Heinz von Foerster Festschrift

A Grasshopper Reflects

The particular night I now have in mind was most likely in the summer of 1971 or 1974. Somehow I had it in my head that I had to talk to Heinz. Apparently my main purpose was to discuss something about the structure of time; at least that is the only topic I remember from this event. Heinz may have another recollection, if he remembers this at all.

I made my way to Flora Court on my bicycle or on foot, through the quiet streets of Champaign. I'm sure the evening was very warm with that humid central Illinois all-night warmth that I have never experienced here in Maine. The time was somewhere between 11 and 2 a.m.

I must have surveyed the house for signs of life, but the first I remember was being outside the backyard of your house, separated from the street by some bushes, maybe lilacs, and calling your attention with "Heinz, Heinz."

Well. You were there straightening your lawn furniture. Possibly you had been back there working. Anyway, of course straightening lawn furniture is most appropriate before going in for the night. For those who have not seen it, this was very nice, made by Heinz himself, probably to his own design.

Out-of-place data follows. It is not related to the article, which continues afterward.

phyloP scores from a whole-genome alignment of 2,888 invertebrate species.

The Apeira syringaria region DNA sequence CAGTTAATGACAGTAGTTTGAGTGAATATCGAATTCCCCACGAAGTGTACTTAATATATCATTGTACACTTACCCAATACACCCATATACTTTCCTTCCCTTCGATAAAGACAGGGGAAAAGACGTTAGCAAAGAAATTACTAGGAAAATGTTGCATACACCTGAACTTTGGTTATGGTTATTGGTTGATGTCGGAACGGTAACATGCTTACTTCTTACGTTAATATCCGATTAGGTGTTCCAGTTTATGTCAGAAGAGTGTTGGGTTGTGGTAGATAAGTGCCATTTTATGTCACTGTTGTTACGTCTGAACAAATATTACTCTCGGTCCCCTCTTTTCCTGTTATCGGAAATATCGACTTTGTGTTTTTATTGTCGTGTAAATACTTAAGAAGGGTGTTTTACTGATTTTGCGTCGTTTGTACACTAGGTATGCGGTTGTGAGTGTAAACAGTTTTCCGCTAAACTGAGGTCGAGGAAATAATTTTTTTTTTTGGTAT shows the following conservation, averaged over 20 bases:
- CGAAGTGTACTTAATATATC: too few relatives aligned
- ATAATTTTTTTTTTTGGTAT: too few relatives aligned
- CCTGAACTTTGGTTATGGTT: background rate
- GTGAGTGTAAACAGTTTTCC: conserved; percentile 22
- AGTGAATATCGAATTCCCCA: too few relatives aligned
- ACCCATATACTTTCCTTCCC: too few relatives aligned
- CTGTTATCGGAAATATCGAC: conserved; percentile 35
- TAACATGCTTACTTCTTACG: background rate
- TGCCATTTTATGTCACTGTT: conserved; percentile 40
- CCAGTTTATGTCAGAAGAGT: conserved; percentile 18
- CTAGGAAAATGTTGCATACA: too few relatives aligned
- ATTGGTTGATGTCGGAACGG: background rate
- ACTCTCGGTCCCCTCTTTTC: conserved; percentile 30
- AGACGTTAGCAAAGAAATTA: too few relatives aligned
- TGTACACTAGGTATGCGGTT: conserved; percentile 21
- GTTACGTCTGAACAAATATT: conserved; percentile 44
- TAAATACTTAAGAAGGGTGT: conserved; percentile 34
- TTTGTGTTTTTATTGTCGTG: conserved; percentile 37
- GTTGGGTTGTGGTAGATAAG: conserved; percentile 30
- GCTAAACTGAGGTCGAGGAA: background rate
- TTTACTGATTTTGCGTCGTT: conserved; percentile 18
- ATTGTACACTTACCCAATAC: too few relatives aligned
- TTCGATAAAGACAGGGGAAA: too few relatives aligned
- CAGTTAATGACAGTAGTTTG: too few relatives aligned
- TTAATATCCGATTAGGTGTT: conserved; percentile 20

Of course! Here's someone in the bushes saying "Heinz." Why not? Come in, yes. What's going on? Please, let's sit down in these newly straightened chairs.

So I told Heinz that I had come to the conclusion that time is shaped like a conch shell, or some sort of 3-D spiral. He listened to this and asked questions about why I was seeing it this way. In retrospect I am very aware that his questions were directed toward my seeing, rather than toward the structure of time.

I would like to relate one other story, from the Cybernetics class. There was a controversy with the Dean of Engineering or the head of the electrical engineering department. It may have been the time the print shop objected to content they were being asked to print for the class. The sense of the group, or at least my own feeling, was in favor of direct confrontation.

Heinz was arguing for some sort of strategic avoidance. The illustration he used for argument was this: "If I am walking and come to an intersection and the light in front of me is red, then I simply turn and go in the direction that is green."

This red-light green-light strategy gave me a new option that is sometimes against my nature and difficult to know when to put to use. These days I also can fit it in as an example of the non-standard geometries of social space, and also as an efficient means to traverse unpredictable networks.

Those are the tales written at Monika's request. I would like to add a footnote to the story of the night-time visit. One evening Mai, who is a very loving person, took me aside and pointed to a particular drawing or etching on their wall, and said that sometimes she feels set-upon by locusts or grasshoppers, as shown in the picture. Then, after taking that tiny liberty to complain, with a shrug and a smile she turned back to their life among the rest of us.

Heinz and Mai, you have extended many kindnesses over the years. Thank you.

Paul Schroeder

Heinz von Foerster Festschrift